Important: Exposure records contain information about employees' exposure to toxic substances or harmful physical agents. Safety data sheets (SDSs) are one type of exposure record. The preservation of and access to exposure records is necessary to improve detection, treatment, and prevention of occupational diseases.
This rule supplements the chemical hazard communication rule by extending access to SDSs, or their alternative, after employment and after the hazardous chemical is no longer used in the workplace.
You must preserve and provide access to safety data sheets (SDSs) or their alternative as exposure records.
You must meet the requirements …
in this section:
Preserve exposure records for at least thirty years
Inform current employees of exposure records
Provide access to exposure records
Transfer records when ceasing to do business
• Employee medical and exposure records, chapter 296-802
WAC, requires the preservation and access to other exposure records including records such as workplace monitoring data and biological monitoring results and medical records. If you keep these other types of employee exposure records or employee medical records, you must comply with these additional requirements.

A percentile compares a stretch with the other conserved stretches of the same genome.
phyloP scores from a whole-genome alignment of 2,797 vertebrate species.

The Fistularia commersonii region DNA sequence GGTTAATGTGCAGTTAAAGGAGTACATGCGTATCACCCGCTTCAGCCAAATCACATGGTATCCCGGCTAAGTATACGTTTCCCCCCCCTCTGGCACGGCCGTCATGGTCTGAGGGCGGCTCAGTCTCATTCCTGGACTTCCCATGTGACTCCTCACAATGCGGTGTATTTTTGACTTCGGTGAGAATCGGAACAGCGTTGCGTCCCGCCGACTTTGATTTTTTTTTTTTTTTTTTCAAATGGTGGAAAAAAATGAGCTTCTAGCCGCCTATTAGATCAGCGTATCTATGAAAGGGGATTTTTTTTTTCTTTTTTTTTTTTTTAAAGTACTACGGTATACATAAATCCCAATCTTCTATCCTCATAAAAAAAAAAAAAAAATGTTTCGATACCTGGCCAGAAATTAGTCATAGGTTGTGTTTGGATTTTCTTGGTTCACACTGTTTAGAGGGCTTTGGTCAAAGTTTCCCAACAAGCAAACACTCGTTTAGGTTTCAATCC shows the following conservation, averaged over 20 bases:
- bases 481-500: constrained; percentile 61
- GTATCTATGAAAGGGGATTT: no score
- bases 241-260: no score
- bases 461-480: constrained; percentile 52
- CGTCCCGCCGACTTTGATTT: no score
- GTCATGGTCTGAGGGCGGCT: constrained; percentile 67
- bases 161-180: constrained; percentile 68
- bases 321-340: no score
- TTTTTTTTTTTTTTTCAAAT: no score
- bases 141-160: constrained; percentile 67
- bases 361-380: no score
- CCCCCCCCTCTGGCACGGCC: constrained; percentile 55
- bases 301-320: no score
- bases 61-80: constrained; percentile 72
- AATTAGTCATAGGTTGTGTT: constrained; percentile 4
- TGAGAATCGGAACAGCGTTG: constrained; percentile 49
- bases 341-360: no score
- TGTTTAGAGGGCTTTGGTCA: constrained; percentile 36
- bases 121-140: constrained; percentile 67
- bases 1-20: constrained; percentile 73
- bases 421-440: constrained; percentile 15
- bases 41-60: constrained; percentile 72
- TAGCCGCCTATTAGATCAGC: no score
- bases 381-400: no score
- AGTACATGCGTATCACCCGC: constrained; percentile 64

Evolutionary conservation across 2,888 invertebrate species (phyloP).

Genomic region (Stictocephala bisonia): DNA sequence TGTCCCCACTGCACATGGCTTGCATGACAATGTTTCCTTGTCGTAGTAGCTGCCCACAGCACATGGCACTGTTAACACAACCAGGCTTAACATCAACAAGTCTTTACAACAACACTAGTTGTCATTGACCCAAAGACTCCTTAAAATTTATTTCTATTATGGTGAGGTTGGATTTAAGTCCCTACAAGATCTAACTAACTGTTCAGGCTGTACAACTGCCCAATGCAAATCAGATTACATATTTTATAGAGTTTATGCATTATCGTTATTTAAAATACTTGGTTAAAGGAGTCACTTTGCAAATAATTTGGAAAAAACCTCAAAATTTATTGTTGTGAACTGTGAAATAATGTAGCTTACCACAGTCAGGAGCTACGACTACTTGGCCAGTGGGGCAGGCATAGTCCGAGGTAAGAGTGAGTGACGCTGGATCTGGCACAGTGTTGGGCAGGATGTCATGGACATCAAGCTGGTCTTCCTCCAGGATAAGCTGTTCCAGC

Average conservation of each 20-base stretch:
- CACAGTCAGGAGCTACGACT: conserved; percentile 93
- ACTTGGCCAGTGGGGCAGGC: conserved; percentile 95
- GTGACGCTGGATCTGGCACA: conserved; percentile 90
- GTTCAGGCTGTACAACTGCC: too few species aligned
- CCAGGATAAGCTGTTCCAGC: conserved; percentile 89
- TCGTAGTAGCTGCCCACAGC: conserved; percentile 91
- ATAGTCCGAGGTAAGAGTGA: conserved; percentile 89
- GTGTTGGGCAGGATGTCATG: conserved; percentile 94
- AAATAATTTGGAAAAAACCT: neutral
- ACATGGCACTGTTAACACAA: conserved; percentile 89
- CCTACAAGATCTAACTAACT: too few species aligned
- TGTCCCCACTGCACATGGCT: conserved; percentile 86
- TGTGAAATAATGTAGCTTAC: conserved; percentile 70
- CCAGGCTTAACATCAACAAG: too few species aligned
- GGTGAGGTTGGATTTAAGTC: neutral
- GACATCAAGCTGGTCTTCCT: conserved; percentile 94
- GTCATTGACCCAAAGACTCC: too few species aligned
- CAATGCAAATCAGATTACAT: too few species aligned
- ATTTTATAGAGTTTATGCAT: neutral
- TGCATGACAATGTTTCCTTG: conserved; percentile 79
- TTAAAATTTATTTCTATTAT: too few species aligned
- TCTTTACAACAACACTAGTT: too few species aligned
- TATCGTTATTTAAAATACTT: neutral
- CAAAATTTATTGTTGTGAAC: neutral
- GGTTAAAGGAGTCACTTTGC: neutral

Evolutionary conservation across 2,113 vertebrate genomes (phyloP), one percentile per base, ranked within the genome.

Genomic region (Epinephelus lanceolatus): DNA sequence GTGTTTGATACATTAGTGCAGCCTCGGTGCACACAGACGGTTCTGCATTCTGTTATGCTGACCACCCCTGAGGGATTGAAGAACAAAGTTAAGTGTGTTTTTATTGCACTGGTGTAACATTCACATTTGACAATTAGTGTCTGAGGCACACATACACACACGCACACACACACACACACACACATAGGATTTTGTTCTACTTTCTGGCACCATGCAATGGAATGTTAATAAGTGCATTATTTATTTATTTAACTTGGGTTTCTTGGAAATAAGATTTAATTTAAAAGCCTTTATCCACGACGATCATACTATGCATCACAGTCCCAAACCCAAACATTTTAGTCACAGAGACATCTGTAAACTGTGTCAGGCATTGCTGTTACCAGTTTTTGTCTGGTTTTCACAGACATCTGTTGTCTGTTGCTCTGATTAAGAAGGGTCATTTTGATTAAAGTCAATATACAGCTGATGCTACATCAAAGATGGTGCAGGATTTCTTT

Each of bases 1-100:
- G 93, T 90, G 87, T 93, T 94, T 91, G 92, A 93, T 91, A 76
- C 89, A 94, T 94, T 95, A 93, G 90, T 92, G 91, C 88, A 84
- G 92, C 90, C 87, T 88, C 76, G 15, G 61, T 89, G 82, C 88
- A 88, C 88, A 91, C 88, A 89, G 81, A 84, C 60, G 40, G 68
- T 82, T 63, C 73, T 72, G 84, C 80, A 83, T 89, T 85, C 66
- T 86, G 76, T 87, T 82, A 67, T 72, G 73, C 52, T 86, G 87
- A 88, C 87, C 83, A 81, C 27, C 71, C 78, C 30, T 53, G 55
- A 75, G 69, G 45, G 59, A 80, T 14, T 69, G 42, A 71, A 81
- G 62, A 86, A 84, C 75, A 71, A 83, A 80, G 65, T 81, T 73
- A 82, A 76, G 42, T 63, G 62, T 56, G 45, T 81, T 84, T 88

• This rule applies to every employer who maintains, makes, contracts for, or has access to SDSs for chemicals used in their workplace.
• The specific identity of a toxic substance may be withheld from a disclosable record if it is a verifiable trade secret. For trade secret requirements see WAC 296-901-14018
[Statutory Authority: RCW 49.17.010
, and 49.17.060
. WSR 18-22-116, § 296-800-180, filed 11/6/18, effective 12/7/18; WSR 17-02-066, § 296-800-180, filed 1/3/17, effective 2/3/17; WSR 04-10-026, § 296-800-180, filed 4/27/04, effective 8/1/04. Statutory Authority: RCW 49.17.010
, [49.17].040, and [49.17].050. WSR 01-23-060, § 296-800-180, filed 11/20/01, effective 12/1/01; WSR 01-11-038, § 296-800-180, filed 5/9/01, effective 9/1/01.]